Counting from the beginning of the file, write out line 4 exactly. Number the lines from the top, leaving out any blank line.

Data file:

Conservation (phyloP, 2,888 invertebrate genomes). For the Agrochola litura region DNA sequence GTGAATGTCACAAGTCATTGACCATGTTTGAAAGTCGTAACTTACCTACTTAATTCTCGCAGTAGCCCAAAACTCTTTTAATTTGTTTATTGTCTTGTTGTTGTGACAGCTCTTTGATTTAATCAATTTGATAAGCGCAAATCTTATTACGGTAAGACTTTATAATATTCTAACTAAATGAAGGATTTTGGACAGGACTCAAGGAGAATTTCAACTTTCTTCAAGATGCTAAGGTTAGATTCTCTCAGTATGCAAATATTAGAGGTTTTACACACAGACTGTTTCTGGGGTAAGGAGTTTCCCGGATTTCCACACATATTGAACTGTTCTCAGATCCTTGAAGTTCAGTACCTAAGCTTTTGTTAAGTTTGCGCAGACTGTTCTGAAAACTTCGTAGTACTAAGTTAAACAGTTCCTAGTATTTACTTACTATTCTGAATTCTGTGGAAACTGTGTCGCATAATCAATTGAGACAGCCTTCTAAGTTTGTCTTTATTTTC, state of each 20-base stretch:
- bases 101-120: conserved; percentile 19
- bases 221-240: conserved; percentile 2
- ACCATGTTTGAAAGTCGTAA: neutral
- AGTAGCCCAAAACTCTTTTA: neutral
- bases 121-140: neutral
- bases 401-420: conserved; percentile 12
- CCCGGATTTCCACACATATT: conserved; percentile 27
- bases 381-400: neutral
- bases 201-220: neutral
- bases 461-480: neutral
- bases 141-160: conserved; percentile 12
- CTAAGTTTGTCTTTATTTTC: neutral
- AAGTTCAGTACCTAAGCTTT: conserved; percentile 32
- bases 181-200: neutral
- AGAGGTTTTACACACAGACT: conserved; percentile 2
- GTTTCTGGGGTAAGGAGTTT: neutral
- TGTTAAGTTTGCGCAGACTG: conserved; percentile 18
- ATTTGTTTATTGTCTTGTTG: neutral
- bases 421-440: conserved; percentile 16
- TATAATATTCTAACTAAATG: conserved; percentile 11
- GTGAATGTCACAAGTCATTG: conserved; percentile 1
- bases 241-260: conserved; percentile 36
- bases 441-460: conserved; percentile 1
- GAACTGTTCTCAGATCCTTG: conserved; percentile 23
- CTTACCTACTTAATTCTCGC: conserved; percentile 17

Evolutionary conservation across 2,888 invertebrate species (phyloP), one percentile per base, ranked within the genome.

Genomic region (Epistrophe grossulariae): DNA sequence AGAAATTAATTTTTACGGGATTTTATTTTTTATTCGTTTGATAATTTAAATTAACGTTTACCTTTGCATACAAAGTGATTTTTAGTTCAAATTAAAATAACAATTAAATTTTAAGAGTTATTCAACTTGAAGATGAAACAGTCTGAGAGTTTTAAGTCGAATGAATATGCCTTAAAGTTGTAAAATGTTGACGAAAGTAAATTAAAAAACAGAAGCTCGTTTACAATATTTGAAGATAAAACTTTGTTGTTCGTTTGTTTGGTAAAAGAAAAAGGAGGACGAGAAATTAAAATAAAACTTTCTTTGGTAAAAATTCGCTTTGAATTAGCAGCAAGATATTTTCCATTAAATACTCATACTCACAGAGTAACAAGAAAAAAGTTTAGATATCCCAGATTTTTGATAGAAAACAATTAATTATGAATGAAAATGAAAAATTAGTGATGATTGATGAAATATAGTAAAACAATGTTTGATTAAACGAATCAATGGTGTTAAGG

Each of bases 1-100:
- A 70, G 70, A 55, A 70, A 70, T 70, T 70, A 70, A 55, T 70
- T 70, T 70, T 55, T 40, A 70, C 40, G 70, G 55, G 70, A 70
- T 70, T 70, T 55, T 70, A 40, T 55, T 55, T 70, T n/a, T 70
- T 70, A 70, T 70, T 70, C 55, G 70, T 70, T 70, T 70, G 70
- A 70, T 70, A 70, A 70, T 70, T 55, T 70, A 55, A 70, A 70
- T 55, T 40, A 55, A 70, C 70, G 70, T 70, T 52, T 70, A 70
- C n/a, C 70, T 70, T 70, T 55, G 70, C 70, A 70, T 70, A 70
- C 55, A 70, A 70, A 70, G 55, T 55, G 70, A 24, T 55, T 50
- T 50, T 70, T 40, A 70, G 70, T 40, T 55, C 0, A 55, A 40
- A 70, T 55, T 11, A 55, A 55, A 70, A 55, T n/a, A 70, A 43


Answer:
- ACCATGTTTGAAAGTCGTAA: neutral